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A Therapist's Advice on Preparing Yourself for Your First EMDR Session

woman in therapy session

We cycle through a million questions and scenarios that could happen. Often, the fear of the unknown keeps many of us from trying something new. Starting therapy, especially, is commonly put off by people due to not knowing what to expect.

If you have gone through something traumatic, you may be curious about the different types of therapy options out there. At first glance, EMDR may seem like something too out there, but the results of how it can help someone are astounding. Here is some advice on what to expect from your first EMDR session.

What is EMDR?

First, let's start with some basics about EMDR. EMDR, or eye movement desensitization and reprocessing, is an approach to mental health that is primarily used to treat trauma. It can also treat co-morbid (associated) symptoms of trauma including depression and anxiety.

In EMDR, you will work with your therapist by focusing on a specific memory that is causing you the most stress. Using guided hand movements, your therapist will ask you to focus on that memory as your eyes follow their hands. EMDR is based on scientific evidence that we process memories during the REM stage of sleep. During this stage of sleep, the eyes will move rapidly back and forth. EMDR uses these principles to help reframe and reprocess traumatic memories.

Now, let's talk about the first session.

EMDR Phase 1

There are eight phases in total for EMDR. Keep in mind this does not mean that there are only eight sessions of EMDR that will be completed.

The first phase of EMDR is the history and intake session. In this session, you and your therapist will discuss your issues and symptoms. You can talk about why you want to try EMDR and whether you have ever been to therapy before. This will also give your therapist a chance to determine if any previous methods to heal your trauma have not been effective.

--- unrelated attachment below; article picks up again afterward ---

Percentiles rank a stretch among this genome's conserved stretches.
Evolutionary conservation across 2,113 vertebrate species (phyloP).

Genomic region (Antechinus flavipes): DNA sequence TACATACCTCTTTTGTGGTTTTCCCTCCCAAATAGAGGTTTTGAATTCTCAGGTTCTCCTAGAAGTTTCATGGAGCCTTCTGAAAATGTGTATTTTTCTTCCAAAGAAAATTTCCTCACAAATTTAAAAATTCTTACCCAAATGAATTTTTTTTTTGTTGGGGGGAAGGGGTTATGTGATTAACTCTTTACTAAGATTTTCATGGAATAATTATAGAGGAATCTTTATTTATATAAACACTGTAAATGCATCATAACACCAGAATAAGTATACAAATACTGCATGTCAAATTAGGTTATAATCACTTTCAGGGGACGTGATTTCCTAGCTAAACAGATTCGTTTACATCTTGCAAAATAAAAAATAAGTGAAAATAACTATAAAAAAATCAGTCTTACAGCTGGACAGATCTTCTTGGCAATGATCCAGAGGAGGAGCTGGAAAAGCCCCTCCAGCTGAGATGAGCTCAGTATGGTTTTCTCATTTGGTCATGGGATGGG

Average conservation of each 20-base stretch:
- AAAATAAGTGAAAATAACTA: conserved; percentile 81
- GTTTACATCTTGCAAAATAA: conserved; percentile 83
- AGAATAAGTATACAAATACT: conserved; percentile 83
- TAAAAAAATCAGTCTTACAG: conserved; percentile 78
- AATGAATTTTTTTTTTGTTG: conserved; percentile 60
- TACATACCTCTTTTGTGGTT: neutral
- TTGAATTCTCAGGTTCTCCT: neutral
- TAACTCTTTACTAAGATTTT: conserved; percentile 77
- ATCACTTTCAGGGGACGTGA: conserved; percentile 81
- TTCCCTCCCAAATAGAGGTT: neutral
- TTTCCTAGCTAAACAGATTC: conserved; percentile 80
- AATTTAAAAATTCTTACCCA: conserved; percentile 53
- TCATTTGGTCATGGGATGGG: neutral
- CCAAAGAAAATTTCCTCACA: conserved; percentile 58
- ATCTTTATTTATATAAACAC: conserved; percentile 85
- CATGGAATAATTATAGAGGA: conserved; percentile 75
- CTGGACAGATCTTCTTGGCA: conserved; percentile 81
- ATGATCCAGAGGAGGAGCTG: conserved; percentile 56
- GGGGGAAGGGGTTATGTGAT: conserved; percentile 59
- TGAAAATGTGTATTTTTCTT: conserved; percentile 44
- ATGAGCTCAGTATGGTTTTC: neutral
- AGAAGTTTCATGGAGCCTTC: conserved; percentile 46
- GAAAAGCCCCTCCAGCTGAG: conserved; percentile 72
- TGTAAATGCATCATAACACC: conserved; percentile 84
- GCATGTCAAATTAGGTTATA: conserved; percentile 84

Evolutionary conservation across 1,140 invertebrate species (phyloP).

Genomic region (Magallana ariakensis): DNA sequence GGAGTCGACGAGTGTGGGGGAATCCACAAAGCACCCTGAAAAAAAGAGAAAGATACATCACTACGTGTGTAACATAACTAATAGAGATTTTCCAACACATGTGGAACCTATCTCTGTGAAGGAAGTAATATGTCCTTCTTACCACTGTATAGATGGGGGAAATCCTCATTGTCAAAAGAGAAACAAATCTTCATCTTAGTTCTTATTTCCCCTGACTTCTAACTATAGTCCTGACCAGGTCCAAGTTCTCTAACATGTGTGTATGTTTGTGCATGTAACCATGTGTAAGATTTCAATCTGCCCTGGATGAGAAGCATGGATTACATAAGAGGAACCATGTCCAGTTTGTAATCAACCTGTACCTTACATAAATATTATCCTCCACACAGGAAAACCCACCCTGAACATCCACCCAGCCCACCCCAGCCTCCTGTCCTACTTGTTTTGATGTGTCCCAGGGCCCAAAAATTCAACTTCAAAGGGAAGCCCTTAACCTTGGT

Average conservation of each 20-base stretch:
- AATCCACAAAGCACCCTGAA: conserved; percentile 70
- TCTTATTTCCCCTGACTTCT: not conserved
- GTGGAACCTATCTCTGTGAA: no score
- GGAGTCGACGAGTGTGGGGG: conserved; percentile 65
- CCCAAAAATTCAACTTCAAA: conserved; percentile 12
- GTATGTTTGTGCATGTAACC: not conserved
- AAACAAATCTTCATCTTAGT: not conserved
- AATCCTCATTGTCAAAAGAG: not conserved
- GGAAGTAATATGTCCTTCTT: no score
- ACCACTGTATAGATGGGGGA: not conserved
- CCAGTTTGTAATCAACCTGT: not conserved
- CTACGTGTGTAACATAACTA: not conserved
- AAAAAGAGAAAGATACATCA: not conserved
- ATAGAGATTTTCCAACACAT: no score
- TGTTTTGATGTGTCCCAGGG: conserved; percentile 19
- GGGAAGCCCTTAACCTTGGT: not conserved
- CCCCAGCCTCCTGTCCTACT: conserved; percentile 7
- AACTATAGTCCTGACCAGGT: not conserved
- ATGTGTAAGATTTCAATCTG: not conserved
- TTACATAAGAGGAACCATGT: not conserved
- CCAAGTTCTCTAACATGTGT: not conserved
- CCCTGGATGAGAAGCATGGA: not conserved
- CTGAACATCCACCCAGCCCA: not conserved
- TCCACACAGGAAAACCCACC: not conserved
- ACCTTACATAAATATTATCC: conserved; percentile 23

While therapy focuses on you, it's also important to establish a good professional relationship with your therapist. Since EMDR can bring up negative feelings and memories, it's important to feel safe as you reprocess the trauma. Your first session will allow you to break the ice, so to speak, and learn to feel comfortable talking with someone.

In addition to the history intake, the first phase is focused on developing a treatment plan. Due to the length of sessions and what may be discussed, phase 1 could expand into two sessions. Collaborating with your therapist, you will work together to develop a game plan for the specific things you want to focus on during your EMDR sessions.

How Detailed Do I Need To Be?

As therapists, we understand that certain things are too painful to discuss. If there is something from your past that you don't want to talk about, you won't be forced to. However, it is important to provide general details and give input to your therapist.

One aspect of therapy that many people are unsure of is the confidentiality aspect of it. Whatever you want to discuss in a therapy session stays between you and your therapist. While your therapist will take notes to help guide them with your treatment plan, they will never discuss your private details with anyone, unless you or someone you know is in danger.

If you are interested to learn more about EMDR therapy or have other questions, don't hesitate to reach out to learn more.


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